Asbestos is a known carcinogen and there is no safe or controlled use of asbestos. According to the new “Global Asbestos Disaster” paper, asbestos-related diseases account for nearly 40,000 American deaths each year. This year alone, asbestos has been found in children’s makeup, in schools in Pennsylvania, and in a prison hospital in Georgia.

We believe that asbestos use should be eliminated to protect the public and this trend of increasing the importation of asbestos may possibly expose more individuals to health risks. If you or a close family member have developed mesothelioma or other asbestos-related illnesses, please do not hesitate to contact us for a free consultation.

New Developments in Product Liability Law: Talc and Ovarian Cancer

Written by: Shepard Law Firm Staff

Talcum powder and baby powder are well-known products that the average consumer would have little concern with using on a regular basis. However, new information has recently arisen that links the regular use of talcum powder to ovarian cancer in women.

Manufacturers of talcum powder products and companies that mined and supplied talc have previously faced lawsuits over allegations that the mines from which their talc originated was also contaminated with asbestos. When regular users of these talc products (or workers in factories and mines who were regularly exposed to talc) developed lung cancer or mesothelioma, the cause of the disease was the asbestos contamination, not the talc itself.

In the most recent wave of cases against manufacturers of talcum powder products such as Johnson & Johnson, the allegation is that the talc itself is the carcinogen. Over the past year, a number of women have filed lawsuits against Johnson & Johnson, claiming that they have developed ovarian cancer as a result of their regular use of Johnson & Johnson’s baby powder. These cases allege that Johnson & Johnson knew that its Baby Powder and Shower to Shower Powder talc products cause ovarian cancer, and failed to warn women who used these products of the potential dangers.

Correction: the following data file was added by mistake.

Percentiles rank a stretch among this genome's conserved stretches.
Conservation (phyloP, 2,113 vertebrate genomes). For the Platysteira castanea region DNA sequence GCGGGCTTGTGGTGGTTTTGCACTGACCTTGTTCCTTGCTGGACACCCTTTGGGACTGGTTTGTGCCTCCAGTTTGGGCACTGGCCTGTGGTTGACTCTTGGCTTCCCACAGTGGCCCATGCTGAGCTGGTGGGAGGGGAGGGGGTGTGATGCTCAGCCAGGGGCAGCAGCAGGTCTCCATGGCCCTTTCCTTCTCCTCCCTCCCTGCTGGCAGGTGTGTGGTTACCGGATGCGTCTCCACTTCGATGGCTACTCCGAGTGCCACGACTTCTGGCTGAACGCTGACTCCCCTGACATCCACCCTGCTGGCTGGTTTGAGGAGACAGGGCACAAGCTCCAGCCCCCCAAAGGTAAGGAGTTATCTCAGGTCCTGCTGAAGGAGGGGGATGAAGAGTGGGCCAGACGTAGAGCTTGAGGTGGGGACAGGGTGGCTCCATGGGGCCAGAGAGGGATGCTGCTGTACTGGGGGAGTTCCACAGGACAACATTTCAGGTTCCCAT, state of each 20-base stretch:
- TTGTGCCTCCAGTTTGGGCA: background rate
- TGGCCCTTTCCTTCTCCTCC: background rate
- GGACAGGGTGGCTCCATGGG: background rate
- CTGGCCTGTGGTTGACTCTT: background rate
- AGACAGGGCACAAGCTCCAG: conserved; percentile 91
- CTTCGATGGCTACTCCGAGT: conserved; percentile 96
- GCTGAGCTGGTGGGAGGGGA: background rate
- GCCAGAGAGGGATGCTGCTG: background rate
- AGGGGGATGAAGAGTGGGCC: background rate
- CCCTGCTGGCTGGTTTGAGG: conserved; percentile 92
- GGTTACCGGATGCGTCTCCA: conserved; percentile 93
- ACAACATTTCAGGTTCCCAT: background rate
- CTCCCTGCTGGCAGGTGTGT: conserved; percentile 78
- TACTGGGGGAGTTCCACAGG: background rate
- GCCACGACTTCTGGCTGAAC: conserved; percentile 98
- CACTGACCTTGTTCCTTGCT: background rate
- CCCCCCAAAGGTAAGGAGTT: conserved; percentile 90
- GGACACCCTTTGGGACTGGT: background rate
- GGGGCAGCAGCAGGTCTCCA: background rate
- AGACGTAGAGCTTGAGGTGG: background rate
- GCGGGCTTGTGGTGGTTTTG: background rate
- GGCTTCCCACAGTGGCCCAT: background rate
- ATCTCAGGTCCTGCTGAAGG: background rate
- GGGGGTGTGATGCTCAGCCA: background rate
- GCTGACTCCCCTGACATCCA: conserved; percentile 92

While litigation against asbestos product manufacturers on behalf of individuals with mesothelioma or lung cancer has been going on for decades, litigation involving talc and ovarian cancer is a very recent development. When a large number of cases are filed based on a new legal theory, courts will often conduct what are known as bellwether trials to test the merits of the plaintiff’s claims and create a range of likely jury verdicts. As the medical link between talc exposure and ovarian cancer is not nearly as well-documented as the link between asbestos exposure and mesothelioma, these bellwether trials will be very important for existing as well as future claims made by women who develop ovarian cancer as a result of exposure to talc products. Judges that oversee groups of cases can conduct these bellwether trials in a variety of manners.

At least two juries have found Johnson & Johnson liable and returned 8-figure verdicts in early bellwether trials.

  • In February 2016, a Missouri jury awarded $72 million to the family of a woman who died from ovarian cancer after using Johnson & Johnson talc products for more than three decades. This verdict included $62 million in punitive damages, meant to punish Johnson & Johnson for the jury’s findings that the company knew about the cancer risks from its products for decades but failed to provide warnings to its customers or to the medical community.
  • In May 2016, another Missouri jury awarded $55 million in damages (including $50 million in punitive damages) to a woman who developed ovarian cancer after using Johnson & Johnson’s talc products for nearly 40 years. After undergoing a hysterectomy, talc was found in the plaintiff’s ovarian tissue. Once again, the jury found that Johnson & Johnson knew that its products caused ovarian cancer, and failed to warn users of the danger.

While the ovarian cancer litigation against Johnson & Johnson and other manufacturers of talc products is still in its early stages, these recent cases show that the medical link between use of talc products and the development of ovarian cancer is strong enough to result in favorable plaintiff’s verdicts. If you or a close family member have developed ovarian cancer and are a regular user of these products, please do not hesitate to contact us for a free consultation.

The Deposition in an Asbestos Case: What is it and why it’s important

Written by: Michael McCann

For most people, a deposition is unfamiliar territory. And even for those who have experienced a deposition in another setting, a deposition in an asbestos case can be a completely different experience.

What is a deposition?
A deposition does not take place in court; the deposition usually takes place in a conference room but it is sworn testimony. During the deposition, the witness will be asked questions by an attorney, usually an attorney who represents the opposing party or parties. The witness will provide answers to those questions under oath. A court reporter will be present and takes down all of the questions and answers, creating a transcript of the deposition, so that it can be referred to at a later date. At Shepard Law, we try to find a location that is most convenient to you, which is usually at a nearby hotel or conference center.

If I’ve been diagnosed with mesothelioma will I need to give a deposition?